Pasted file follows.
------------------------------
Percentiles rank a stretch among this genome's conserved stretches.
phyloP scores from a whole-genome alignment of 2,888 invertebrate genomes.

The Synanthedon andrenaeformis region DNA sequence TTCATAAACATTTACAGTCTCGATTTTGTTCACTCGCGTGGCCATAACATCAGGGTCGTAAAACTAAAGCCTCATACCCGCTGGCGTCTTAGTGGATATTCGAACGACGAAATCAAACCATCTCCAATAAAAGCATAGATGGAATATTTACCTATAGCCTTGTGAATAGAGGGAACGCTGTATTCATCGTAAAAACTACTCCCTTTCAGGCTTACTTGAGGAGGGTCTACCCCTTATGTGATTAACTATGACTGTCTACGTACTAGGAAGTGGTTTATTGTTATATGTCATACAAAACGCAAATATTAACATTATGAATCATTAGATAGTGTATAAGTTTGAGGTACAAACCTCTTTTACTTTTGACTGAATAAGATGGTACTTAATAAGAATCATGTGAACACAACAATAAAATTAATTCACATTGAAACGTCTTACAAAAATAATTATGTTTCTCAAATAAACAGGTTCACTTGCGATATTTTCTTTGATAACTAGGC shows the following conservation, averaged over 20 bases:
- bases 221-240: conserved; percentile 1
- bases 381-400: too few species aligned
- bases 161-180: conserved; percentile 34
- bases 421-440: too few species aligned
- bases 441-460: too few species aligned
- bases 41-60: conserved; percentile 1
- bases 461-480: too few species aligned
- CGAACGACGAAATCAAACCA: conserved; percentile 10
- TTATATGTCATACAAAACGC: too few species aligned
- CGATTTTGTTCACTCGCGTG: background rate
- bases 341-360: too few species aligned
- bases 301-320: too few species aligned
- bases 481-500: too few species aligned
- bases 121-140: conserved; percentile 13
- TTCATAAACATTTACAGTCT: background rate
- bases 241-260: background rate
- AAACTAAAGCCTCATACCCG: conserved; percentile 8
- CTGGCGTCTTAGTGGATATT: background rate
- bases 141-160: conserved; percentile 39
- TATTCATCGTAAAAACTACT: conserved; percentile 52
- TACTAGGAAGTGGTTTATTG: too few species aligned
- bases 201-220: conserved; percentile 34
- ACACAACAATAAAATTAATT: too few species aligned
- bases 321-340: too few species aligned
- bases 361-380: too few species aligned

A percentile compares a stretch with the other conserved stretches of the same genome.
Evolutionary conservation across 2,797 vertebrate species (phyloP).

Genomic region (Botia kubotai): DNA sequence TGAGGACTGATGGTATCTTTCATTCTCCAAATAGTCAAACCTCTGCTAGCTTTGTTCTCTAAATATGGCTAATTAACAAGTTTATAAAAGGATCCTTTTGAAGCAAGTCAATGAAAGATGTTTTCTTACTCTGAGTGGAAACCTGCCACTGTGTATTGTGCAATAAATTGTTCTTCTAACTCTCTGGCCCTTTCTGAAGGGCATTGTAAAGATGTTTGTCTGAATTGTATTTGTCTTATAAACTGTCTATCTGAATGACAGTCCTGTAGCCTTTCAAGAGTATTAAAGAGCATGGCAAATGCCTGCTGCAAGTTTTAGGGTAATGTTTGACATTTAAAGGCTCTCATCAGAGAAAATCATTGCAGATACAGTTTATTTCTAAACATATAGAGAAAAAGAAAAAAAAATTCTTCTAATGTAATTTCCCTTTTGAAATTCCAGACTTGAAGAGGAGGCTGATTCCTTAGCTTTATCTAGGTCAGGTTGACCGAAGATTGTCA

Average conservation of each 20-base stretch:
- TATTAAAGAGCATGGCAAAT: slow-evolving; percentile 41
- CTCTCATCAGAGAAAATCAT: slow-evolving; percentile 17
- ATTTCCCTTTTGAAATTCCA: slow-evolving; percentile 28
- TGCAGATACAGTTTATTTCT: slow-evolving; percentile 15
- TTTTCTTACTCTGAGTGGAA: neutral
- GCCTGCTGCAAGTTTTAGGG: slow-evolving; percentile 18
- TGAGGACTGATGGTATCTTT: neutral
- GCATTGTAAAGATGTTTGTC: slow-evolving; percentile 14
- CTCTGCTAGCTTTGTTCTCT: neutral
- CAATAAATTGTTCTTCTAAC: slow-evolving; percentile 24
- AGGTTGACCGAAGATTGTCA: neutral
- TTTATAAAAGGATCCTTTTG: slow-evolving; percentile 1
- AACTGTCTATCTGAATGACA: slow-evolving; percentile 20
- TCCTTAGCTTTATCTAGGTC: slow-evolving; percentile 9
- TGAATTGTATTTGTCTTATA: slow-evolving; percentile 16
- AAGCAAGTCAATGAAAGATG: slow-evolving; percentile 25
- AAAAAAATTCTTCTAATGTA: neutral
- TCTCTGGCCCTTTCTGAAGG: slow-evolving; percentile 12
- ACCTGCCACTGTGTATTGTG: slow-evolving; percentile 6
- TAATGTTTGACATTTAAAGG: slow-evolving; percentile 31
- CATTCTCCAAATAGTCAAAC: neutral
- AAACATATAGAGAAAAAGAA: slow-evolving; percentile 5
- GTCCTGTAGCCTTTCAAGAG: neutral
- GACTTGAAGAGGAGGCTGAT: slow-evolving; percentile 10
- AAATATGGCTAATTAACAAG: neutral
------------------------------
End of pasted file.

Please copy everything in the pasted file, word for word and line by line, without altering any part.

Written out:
Percentiles rank a stretch among this genome's conserved stretches.
phyloP scores from a whole-genome alignment of 2,888 invertebrate genomes.

The Synanthedon andrenaeformis region DNA sequence TTCATAAACATTTACAGTCTCGATTTTGTTCACTCGCGTGGCCATAACATCAGGGTCGTAAAACTAAAGCCTCATACCCGCTGGCGTCTTAGTGGATATTCGAACGACGAAATCAAACCATCTCCAATAAAAGCATAGATGGAATATTTACCTATAGCCTTGTGAATAGAGGGAACGCTGTATTCATCGTAAAAACTACTCCCTTTCAGGCTTACTTGAGGAGGGTCTACCCCTTATGTGATTAACTATGACTGTCTACGTACTAGGAAGTGGTTTATTGTTATATGTCATACAAAACGCAAATATTAACATTATGAATCATTAGATAGTGTATAAGTTTGAGGTACAAACCTCTTTTACTTTTGACTGAATAAGATGGTACTTAATAAGAATCATGTGAACACAACAATAAAATTAATTCACATTGAAACGTCTTACAAAAATAATTATGTTTCTCAAATAAACAGGTTCACTTGCGATATTTTCTTTGATAACTAGGC shows the following conservation, averaged over 20 bases:
- bases 221-240: conserved; percentile 1
- bases 381-400: too few species aligned
- bases 161-180: conserved; percentile 34
- bases 421-440: too few species aligned
- bases 441-460: too few species aligned
- bases 41-60: conserved; percentile 1
- bases 461-480: too few species aligned
- CGAACGACGAAATCAAACCA: conserved; percentile 10
- TTATATGTCATACAAAACGC: too few species aligned
- CGATTTTGTTCACTCGCGTG: background rate
- bases 341-360: too few species aligned
- bases 301-320: too few species aligned
- bases 481-500: too few species aligned
- bases 121-140: conserved; percentile 13
- TTCATAAACATTTACAGTCT: background rate
- bases 241-260: background rate
- AAACTAAAGCCTCATACCCG: conserved; percentile 8
- CTGGCGTCTTAGTGGATATT: background rate
- bases 141-160: conserved; percentile 39
- TATTCATCGTAAAAACTACT: conserved; percentile 52
- TACTAGGAAGTGGTTTATTG: too few species aligned
- bases 201-220: conserved; percentile 34
- ACACAACAATAAAATTAATT: too few species aligned
- bases 321-340: too few species aligned
- bases 361-380: too few species aligned

A percentile compares a stretch with the other conserved stretches of the same genome.
Evolutionary conservation across 2,797 vertebrate species (phyloP).

Genomic region (Botia kubotai): DNA sequence TGAGGACTGATGGTATCTTTCATTCTCCAAATAGTCAAACCTCTGCTAGCTTTGTTCTCTAAATATGGCTAATTAACAAGTTTATAAAAGGATCCTTTTGAAGCAAGTCAATGAAAGATGTTTTCTTACTCTGAGTGGAAACCTGCCACTGTGTATTGTGCAATAAATTGTTCTTCTAACTCTCTGGCCCTTTCTGAAGGGCATTGTAAAGATGTTTGTCTGAATTGTATTTGTCTTATAAACTGTCTATCTGAATGACAGTCCTGTAGCCTTTCAAGAGTATTAAAGAGCATGGCAAATGCCTGCTGCAAGTTTTAGGGTAATGTTTGACATTTAAAGGCTCTCATCAGAGAAAATCATTGCAGATACAGTTTATTTCTAAACATATAGAGAAAAAGAAAAAAAAATTCTTCTAATGTAATTTCCCTTTTGAAATTCCAGACTTGAAGAGGAGGCTGATTCCTTAGCTTTATCTAGGTCAGGTTGACCGAAGATTGTCA

Average conservation of each 20-base stretch:
- TATTAAAGAGCATGGCAAAT: slow-evolving; percentile 41
- CTCTCATCAGAGAAAATCAT: slow-evolving; percentile 17
- ATTTCCCTTTTGAAATTCCA: slow-evolving; percentile 28
- TGCAGATACAGTTTATTTCT: slow-evolving; percentile 15
- TTTTCTTACTCTGAGTGGAA: neutral
- GCCTGCTGCAAGTTTTAGGG: slow-evolving; percentile 18
- TGAGGACTGATGGTATCTTT: neutral
- GCATTGTAAAGATGTTTGTC: slow-evolving; percentile 14
- CTCTGCTAGCTTTGTTCTCT: neutral
- CAATAAATTGTTCTTCTAAC: slow-evolving; percentile 24
- AGGTTGACCGAAGATTGTCA: neutral
- TTTATAAAAGGATCCTTTTG: slow-evolving; percentile 1
- AACTGTCTATCTGAATGACA: slow-evolving; percentile 20
- TCCTTAGCTTTATCTAGGTC: slow-evolving; percentile 9
- TGAATTGTATTTGTCTTATA: slow-evolving; percentile 16
- AAGCAAGTCAATGAAAGATG: slow-evolving; percentile 25
- AAAAAAATTCTTCTAATGTA: neutral
- TCTCTGGCCCTTTCTGAAGG: slow-evolving; percentile 12
- ACCTGCCACTGTGTATTGTG: slow-evolving; percentile 6
- TAATGTTTGACATTTAAAGG: slow-evolving; percentile 31
- CATTCTCCAAATAGTCAAAC: neutral
- AAACATATAGAGAAAAAGAA: slow-evolving; percentile 5
- GTCCTGTAGCCTTTCAAGAG: neutral
- GACTTGAAGAGGAGGCTGAT: slow-evolving; percentile 10
- AAATATGGCTAATTAACAAG: neutral